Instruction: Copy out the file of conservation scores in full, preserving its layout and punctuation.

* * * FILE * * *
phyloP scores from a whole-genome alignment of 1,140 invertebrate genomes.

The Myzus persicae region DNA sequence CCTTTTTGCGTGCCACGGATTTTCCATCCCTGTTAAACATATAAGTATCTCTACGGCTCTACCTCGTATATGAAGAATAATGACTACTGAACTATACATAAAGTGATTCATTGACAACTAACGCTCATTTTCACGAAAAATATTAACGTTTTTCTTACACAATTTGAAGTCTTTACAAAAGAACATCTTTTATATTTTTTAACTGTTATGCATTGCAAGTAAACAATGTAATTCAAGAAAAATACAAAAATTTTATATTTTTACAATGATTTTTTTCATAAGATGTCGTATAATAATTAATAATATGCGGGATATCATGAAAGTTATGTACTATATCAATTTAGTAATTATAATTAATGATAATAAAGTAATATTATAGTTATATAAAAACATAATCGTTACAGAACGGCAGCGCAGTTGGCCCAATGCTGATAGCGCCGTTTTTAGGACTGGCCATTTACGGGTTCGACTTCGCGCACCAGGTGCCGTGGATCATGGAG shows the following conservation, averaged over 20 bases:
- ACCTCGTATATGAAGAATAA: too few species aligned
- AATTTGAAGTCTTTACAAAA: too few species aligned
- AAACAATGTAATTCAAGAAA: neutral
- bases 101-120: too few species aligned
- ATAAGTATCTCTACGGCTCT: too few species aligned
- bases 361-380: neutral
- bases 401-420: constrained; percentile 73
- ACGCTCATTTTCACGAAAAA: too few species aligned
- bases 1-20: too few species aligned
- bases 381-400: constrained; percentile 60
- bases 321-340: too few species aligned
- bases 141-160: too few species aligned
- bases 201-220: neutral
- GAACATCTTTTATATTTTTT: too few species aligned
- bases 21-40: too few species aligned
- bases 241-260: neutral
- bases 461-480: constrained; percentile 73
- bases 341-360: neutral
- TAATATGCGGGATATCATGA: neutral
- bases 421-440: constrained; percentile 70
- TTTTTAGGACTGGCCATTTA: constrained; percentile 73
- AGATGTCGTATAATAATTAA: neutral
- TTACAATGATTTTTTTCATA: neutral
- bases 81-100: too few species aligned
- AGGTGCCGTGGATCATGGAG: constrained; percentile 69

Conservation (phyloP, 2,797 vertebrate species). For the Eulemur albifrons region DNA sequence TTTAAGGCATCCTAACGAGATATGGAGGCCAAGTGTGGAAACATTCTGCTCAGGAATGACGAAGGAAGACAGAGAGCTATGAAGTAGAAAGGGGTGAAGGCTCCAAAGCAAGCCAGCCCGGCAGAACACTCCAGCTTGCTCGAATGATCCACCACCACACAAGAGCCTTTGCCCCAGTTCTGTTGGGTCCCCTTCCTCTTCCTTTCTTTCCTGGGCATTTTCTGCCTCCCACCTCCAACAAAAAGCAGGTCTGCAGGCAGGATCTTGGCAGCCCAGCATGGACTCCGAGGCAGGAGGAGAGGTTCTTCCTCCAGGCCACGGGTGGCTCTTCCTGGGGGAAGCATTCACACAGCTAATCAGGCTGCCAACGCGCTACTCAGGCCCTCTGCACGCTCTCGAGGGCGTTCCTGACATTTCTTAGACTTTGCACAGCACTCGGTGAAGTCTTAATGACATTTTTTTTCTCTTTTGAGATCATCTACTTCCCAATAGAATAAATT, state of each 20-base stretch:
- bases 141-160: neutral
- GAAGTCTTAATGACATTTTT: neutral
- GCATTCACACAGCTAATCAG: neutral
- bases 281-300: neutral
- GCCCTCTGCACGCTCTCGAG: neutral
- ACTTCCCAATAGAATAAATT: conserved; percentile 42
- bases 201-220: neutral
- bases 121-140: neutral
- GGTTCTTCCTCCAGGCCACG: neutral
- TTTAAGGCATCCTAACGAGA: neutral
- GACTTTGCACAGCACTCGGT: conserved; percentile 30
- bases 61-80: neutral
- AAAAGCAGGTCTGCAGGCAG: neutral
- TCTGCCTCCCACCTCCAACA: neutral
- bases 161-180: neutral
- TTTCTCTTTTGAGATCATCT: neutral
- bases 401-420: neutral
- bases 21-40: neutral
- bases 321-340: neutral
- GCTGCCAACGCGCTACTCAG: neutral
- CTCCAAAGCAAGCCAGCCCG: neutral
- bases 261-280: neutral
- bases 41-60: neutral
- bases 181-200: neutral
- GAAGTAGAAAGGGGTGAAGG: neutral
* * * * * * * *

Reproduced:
phyloP scores from a whole-genome alignment of 1,140 invertebrate genomes.

The Myzus persicae region DNA sequence CCTTTTTGCGTGCCACGGATTTTCCATCCCTGTTAAACATATAAGTATCTCTACGGCTCTACCTCGTATATGAAGAATAATGACTACTGAACTATACATAAAGTGATTCATTGACAACTAACGCTCATTTTCACGAAAAATATTAACGTTTTTCTTACACAATTTGAAGTCTTTACAAAAGAACATCTTTTATATTTTTTAACTGTTATGCATTGCAAGTAAACAATGTAATTCAAGAAAAATACAAAAATTTTATATTTTTACAATGATTTTTTTCATAAGATGTCGTATAATAATTAATAATATGCGGGATATCATGAAAGTTATGTACTATATCAATTTAGTAATTATAATTAATGATAATAAAGTAATATTATAGTTATATAAAAACATAATCGTTACAGAACGGCAGCGCAGTTGGCCCAATGCTGATAGCGCCGTTTTTAGGACTGGCCATTTACGGGTTCGACTTCGCGCACCAGGTGCCGTGGATCATGGAG shows the following conservation, averaged over 20 bases:
- ACCTCGTATATGAAGAATAA: too few species aligned
- AATTTGAAGTCTTTACAAAA: too few species aligned
- AAACAATGTAATTCAAGAAA: neutral
- bases 101-120: too few species aligned
- ATAAGTATCTCTACGGCTCT: too few species aligned
- bases 361-380: neutral
- bases 401-420: constrained; percentile 73
- ACGCTCATTTTCACGAAAAA: too few species aligned
- bases 1-20: too few species aligned
- bases 381-400: constrained; percentile 60
- bases 321-340: too few species aligned
- bases 141-160: too few species aligned
- bases 201-220: neutral
- GAACATCTTTTATATTTTTT: too few species aligned
- bases 21-40: too few species aligned
- bases 241-260: neutral
- bases 461-480: constrained; percentile 73
- bases 341-360: neutral
- TAATATGCGGGATATCATGA: neutral
- bases 421-440: constrained; percentile 70
- TTTTTAGGACTGGCCATTTA: constrained; percentile 73
- AGATGTCGTATAATAATTAA: neutral
- TTACAATGATTTTTTTCATA: neutral
- bases 81-100: too few species aligned
- AGGTGCCGTGGATCATGGAG: constrained; percentile 69

Conservation (phyloP, 2,797 vertebrate species). For the Eulemur albifrons region DNA sequence TTTAAGGCATCCTAACGAGATATGGAGGCCAAGTGTGGAAACATTCTGCTCAGGAATGACGAAGGAAGACAGAGAGCTATGAAGTAGAAAGGGGTGAAGGCTCCAAAGCAAGCCAGCCCGGCAGAACACTCCAGCTTGCTCGAATGATCCACCACCACACAAGAGCCTTTGCCCCAGTTCTGTTGGGTCCCCTTCCTCTTCCTTTCTTTCCTGGGCATTTTCTGCCTCCCACCTCCAACAAAAAGCAGGTCTGCAGGCAGGATCTTGGCAGCCCAGCATGGACTCCGAGGCAGGAGGAGAGGTTCTTCCTCCAGGCCACGGGTGGCTCTTCCTGGGGGAAGCATTCACACAGCTAATCAGGCTGCCAACGCGCTACTCAGGCCCTCTGCACGCTCTCGAGGGCGTTCCTGACATTTCTTAGACTTTGCACAGCACTCGGTGAAGTCTTAATGACATTTTTTTTCTCTTTTGAGATCATCTACTTCCCAATAGAATAAATT, state of each 20-base stretch:
- bases 141-160: neutral
- GAAGTCTTAATGACATTTTT: neutral
- GCATTCACACAGCTAATCAG: neutral
- bases 281-300: neutral
- GCCCTCTGCACGCTCTCGAG: neutral
- ACTTCCCAATAGAATAAATT: conserved; percentile 42
- bases 201-220: neutral
- bases 121-140: neutral
- GGTTCTTCCTCCAGGCCACG: neutral
- TTTAAGGCATCCTAACGAGA: neutral
- GACTTTGCACAGCACTCGGT: conserved; percentile 30
- bases 61-80: neutral
- AAAAGCAGGTCTGCAGGCAG: neutral
- TCTGCCTCCCACCTCCAACA: neutral
- bases 161-180: neutral
- TTTCTCTTTTGAGATCATCT: neutral
- bases 401-420: neutral
- bases 21-40: neutral
- bases 321-340: neutral
- GCTGCCAACGCGCTACTCAG: neutral
- CTCCAAAGCAAGCCAGCCCG: neutral
- bases 261-280: neutral
- bases 41-60: neutral
- bases 181-200: neutral
- GAAGTAGAAAGGGGTGAAGG: neutral